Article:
Tick, tock, tick, tock – the hands on the clock never stop. From the moment we are born, from toddler to teen, middle age to elderly, time stops for no man. Find out what happens to our bodies and brains as we grow older, and how do we cope with these changes. How long does a human baby take to grow inside the womb? Does it take longer than an elephant calf? Or a kitten? Take a good look at yourself. How has your face changed since you were a baby and how will it change as you grow older? Can you photograph it, change it, age it? And what would happen if the clock struck 13? In , he travels to the past. What an adventure! Imagine you could time travel too. Where would you go and what would you like to see? Will you head back to your past or into your future? You decide. Tick, tock, tick, tock – the hands on the clock never stop!
In history this week we would like you to choose an aspect of everyday life and research how it has changed over the last 200 years (or further!). For example you could choose: television, cars, entertainment, toys, food, clothing, technology or school.
Once you have researched your chosen subject, we would like to create a timeline of how it as changed over time. Be as creative as you can! Attached below is a simple example of what we would like you to produce but try to make yours more exciting!
Look at the range of portraits attached below showing people of different ages. Think about how their facial features help us to know or guess how old someone is and study their use of expression. Order the portraits from youngest to oldest and explain your reasons for ordering the portraits in a particular way.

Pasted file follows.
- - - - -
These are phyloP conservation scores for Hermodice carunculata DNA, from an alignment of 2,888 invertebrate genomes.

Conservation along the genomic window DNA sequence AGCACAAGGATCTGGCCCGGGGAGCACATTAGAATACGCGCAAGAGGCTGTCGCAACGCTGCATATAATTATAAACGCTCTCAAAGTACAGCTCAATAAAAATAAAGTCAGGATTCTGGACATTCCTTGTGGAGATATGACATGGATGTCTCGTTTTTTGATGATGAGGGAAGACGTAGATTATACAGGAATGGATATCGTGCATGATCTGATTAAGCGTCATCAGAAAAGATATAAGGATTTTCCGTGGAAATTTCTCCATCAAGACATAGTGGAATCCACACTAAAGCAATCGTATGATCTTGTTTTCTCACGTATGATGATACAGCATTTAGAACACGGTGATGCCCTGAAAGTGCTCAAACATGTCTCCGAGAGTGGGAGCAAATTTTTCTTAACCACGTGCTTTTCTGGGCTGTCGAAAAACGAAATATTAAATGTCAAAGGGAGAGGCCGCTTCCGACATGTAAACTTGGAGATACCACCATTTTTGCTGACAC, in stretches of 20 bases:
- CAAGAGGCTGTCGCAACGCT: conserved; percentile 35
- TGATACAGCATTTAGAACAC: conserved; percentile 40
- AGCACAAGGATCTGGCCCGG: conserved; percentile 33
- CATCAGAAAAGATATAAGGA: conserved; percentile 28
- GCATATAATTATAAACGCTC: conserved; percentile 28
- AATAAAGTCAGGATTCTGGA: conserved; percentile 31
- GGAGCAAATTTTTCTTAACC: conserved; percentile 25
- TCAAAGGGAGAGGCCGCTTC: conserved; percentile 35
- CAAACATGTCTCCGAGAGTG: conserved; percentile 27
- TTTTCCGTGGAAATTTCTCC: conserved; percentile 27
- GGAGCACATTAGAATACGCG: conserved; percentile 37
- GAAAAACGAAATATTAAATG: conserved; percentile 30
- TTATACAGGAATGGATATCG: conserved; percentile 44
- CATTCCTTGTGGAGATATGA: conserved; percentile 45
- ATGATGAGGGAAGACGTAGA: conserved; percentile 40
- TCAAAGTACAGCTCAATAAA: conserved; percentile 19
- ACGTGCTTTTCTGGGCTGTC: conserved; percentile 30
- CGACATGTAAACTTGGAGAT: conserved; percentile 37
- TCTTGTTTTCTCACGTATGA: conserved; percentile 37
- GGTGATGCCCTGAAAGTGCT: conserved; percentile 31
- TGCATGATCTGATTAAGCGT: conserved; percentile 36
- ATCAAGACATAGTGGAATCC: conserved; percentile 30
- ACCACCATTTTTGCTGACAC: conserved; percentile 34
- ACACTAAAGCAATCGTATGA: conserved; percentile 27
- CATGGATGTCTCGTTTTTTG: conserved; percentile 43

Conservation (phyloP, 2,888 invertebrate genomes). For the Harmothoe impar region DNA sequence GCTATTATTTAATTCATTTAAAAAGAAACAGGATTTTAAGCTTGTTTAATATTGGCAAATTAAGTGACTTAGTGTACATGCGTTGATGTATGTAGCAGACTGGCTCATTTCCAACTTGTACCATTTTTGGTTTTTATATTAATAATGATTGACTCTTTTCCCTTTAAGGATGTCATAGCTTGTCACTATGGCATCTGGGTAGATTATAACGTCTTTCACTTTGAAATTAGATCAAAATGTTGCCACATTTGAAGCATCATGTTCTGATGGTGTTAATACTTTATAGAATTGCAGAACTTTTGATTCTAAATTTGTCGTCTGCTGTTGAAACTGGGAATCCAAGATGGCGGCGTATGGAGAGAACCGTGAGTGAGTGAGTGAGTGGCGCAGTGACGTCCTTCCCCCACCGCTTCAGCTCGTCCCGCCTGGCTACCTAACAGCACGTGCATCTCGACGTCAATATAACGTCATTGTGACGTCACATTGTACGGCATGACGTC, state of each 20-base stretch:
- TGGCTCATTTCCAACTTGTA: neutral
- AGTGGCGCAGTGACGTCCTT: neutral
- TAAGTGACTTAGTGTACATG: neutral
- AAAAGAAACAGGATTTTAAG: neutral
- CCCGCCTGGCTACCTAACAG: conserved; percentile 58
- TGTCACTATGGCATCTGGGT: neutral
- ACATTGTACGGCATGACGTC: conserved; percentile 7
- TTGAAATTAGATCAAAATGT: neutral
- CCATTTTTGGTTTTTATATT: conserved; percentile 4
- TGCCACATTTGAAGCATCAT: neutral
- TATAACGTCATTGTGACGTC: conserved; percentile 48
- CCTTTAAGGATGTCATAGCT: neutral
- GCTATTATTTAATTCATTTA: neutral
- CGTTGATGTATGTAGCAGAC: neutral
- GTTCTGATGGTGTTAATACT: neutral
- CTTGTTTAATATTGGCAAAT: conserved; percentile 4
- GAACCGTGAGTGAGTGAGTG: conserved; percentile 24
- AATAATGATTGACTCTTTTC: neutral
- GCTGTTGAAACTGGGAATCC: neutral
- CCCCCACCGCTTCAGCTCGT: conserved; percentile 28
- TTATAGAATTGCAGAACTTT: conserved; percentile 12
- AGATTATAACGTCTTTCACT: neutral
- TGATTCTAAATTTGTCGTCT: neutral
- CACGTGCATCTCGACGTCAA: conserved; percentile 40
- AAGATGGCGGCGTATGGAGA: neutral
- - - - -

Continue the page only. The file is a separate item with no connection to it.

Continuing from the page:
Next, use pencil to draw a self portrait, take a picture of yourself and look carefully at your features and expressions and pay close attention to correct proportions. Attached below is a guide to help you draw your portraits.
Have a look at this link and start to have a look at the information provided about Rainforests. Our topic for this term doesn't link well with geography so the geography over the coming weeks might seem a little bit random but do not worry, it is still covering the objectives we need to!
Once you have read the link, there is a little quiz to complete about rainforests.
I have also attached a PowerPoint with information about plants that can grow in the rainforest. Have a look at the slides and read all of the information.
Look at the location of the rainforests. Think about what you already know. Discuss with someone else in your house why the rainforests are located where they are. What do you notice is similar about them?
Choose one of the plants from the PowerPoint. Draw the plant on some paper and label the different parts of it. For an extra challenge, you could also annotate the drawing with extra information about that plant! This links really well with science too!
To continue our Science Topic, Living things and their habitats, this week we would like you to create a poster explaining the life cycle of bird. We've seen a lot of birds in our gardens recently so you could even take pictures to help with your poster or even find a nest in your garden!
Once you have created your poster, we would like you to compare the life cycle of a Mammal with the life cycle of a bird. You could create a comparison table of similarities and differences or even write a paragraph, it's up to you!
To help with your research, we have attached a PowerPoint and a poster about the life cycle of a bird.